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New Columbia research suggests that targeting neighboring bone cells may be a better strategy than targeting malignant stem cells to treat acute myeloid leukemia.
Innovation and discovery are at the heart of Herbert Irving Comprehensive Cancer Center's mission to reduce the burden of cancer. Learn more in the HICCC's 2021 annual report.
- March 5, 2020
CancerFIT—a free exercise program at CUIMC for cancer patients and survivors—offers more than a physical workout, it also provides much-needed support and inspiration.
- February 24, 2020
Columbia biomedical engineers have designed a bacteria strain that seeks out solid tumors and safely delivers immunotherapies, resulting in tumor regression in mouse models.
- January 10, 2020
The three scientists honored by the 2019 Horwitz Prize played key roles in identifying and deciphering the PI3K pathway, which has led to new treatments for several types of cancer.
- December 2, 2019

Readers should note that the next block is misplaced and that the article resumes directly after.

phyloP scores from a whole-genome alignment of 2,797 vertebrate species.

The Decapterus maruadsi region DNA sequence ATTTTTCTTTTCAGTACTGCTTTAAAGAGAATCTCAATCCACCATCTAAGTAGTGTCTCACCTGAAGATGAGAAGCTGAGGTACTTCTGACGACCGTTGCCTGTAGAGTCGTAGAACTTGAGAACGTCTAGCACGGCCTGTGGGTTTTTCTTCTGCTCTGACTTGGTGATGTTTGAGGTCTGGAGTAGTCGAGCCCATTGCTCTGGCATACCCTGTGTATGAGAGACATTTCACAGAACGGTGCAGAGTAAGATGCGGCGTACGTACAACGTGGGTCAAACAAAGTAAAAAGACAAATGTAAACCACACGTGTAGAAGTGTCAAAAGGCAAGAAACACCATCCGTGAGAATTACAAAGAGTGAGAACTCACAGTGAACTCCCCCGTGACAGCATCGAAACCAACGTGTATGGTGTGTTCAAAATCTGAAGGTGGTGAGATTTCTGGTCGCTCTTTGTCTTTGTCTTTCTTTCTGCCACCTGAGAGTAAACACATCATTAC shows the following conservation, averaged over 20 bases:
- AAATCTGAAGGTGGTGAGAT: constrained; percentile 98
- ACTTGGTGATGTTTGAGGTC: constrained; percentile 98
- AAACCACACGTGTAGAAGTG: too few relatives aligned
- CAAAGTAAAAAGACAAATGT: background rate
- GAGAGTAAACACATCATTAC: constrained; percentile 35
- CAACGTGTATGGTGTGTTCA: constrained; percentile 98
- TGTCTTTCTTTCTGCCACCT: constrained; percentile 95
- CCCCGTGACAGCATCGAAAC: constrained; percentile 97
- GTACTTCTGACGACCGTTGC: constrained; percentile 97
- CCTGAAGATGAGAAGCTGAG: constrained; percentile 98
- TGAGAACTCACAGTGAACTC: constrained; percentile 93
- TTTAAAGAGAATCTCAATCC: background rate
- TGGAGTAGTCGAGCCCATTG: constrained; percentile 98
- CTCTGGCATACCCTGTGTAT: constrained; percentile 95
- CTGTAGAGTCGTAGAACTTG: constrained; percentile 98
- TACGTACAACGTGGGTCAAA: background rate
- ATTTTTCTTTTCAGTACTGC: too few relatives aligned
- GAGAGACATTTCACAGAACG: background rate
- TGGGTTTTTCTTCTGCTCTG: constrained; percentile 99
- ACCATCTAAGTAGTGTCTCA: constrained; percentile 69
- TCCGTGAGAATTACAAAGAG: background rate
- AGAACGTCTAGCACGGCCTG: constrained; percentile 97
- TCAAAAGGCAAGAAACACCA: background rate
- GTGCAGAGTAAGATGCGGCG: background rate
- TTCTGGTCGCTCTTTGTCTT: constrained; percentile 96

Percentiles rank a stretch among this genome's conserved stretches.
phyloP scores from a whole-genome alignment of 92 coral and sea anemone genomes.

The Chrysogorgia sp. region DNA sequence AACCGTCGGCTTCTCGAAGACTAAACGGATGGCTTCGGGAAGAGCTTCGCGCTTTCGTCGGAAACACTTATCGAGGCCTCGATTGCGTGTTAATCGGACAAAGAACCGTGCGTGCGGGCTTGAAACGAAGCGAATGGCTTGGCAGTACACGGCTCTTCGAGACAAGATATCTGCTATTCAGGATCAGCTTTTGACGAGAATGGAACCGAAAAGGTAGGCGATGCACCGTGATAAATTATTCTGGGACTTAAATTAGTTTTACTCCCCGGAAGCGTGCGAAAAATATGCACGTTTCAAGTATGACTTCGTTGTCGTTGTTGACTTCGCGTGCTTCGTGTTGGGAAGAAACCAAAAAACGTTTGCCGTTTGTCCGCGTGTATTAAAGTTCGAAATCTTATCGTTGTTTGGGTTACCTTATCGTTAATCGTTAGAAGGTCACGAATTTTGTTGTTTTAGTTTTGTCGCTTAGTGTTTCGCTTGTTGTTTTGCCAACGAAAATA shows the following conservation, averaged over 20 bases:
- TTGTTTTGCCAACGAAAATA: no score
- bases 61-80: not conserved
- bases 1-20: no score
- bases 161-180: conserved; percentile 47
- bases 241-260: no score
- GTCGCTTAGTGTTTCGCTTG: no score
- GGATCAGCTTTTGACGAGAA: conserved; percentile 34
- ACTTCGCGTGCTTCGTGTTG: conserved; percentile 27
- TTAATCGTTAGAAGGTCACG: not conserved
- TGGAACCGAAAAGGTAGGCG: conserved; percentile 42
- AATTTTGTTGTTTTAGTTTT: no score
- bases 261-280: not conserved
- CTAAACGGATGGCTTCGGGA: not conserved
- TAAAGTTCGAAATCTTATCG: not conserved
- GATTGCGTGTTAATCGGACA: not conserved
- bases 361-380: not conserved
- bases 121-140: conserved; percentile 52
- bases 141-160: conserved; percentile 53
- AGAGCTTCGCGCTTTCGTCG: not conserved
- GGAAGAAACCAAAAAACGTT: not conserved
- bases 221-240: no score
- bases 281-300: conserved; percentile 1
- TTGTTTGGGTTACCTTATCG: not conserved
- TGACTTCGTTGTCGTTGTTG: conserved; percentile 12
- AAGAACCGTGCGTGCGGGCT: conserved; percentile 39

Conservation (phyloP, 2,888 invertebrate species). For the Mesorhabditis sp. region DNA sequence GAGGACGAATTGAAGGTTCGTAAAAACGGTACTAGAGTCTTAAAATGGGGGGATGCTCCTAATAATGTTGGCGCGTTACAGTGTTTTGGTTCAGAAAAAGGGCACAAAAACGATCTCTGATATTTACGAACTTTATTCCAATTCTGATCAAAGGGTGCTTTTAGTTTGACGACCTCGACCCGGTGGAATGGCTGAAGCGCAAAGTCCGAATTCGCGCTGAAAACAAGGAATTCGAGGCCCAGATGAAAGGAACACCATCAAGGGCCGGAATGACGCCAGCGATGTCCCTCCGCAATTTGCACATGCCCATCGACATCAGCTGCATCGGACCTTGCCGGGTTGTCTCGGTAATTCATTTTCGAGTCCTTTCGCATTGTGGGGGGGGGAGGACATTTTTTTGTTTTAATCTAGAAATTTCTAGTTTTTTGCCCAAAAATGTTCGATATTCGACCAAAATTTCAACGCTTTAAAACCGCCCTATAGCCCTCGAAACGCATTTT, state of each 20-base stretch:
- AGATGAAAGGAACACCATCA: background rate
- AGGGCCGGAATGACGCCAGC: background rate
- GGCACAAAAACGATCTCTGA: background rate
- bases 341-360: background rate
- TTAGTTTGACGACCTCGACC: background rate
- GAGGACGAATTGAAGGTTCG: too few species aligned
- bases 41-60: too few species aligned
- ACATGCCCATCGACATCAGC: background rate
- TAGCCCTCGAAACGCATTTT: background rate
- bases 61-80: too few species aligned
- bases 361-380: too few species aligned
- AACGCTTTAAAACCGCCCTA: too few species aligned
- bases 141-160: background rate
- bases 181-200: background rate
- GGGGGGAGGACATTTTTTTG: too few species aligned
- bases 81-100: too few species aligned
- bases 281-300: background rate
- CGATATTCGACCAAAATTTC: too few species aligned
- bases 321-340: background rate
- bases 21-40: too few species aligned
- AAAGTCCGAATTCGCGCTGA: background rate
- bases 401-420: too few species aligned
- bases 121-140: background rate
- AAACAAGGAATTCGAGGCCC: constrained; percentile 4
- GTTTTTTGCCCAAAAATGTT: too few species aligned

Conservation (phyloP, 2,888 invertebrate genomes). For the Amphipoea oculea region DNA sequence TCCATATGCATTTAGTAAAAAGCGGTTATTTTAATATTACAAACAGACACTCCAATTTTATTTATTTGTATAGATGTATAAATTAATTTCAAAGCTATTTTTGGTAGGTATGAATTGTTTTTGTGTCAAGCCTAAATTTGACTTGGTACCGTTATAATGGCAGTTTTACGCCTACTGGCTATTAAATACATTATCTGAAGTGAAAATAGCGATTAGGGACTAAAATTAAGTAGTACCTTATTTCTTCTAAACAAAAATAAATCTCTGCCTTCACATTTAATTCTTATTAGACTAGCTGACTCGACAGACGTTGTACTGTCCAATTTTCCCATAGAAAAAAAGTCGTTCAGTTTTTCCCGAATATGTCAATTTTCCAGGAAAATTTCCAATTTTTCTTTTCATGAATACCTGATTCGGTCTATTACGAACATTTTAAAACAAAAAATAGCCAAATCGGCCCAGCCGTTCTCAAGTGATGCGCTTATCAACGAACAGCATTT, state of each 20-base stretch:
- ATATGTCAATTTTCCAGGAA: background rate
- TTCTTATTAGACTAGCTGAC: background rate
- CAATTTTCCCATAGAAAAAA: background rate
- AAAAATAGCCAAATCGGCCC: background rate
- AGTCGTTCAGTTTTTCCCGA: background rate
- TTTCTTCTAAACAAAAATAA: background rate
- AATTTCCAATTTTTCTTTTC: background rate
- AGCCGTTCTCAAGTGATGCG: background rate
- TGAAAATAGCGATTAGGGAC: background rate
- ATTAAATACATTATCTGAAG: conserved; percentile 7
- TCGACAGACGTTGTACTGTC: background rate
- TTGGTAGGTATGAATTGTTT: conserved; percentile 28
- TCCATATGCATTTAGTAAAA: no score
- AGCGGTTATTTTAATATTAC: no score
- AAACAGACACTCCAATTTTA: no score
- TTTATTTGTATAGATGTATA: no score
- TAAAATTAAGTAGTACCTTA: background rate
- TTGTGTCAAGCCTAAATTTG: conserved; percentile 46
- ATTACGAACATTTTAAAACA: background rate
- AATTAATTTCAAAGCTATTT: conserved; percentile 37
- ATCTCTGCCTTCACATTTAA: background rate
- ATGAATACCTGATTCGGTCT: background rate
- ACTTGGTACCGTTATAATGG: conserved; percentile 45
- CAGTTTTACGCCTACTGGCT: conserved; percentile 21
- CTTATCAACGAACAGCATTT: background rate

By learning how contagious cancer spreads among shellfish, scientists hope to better understand how cancer metastasizes in people.
- November 19, 2019
Researchers at Columbia are tackling cancer disparities in northern Manhattan and surrounding areas through the National Cancer Institute’s network of community-based research programs.
- November 11, 2019
Columbia oncologists are bringing their latest techniques in precision medicine to veterans with advanced prostate cancer.
- October 23, 2019
Katherine Crew, MD, directs the Clinical Breast Cancer Prevention Program and cares for patients with breast cancer and women at high risk at Columbia University Irving Medical Center/NYP.
- October 18, 2019
Exercise may lower breast cancer risk in all women and young survivors underutilize fertility-preservation services: These are among recent breast cancer findings from Columbia scientists.
- October 11, 2019
Lisa Kachnic, MD, the new chair of radiation oncology at Columbia University Irving Medical Center, has helped pioneer techniques that deliver radiation therapy to cancer patients with more precision.
- August 8, 2019
A new drug that penetrates the protective barrier around pancreatic cancers and accumulates in malignant cells may improve current chemotherapy, a study in mice suggests.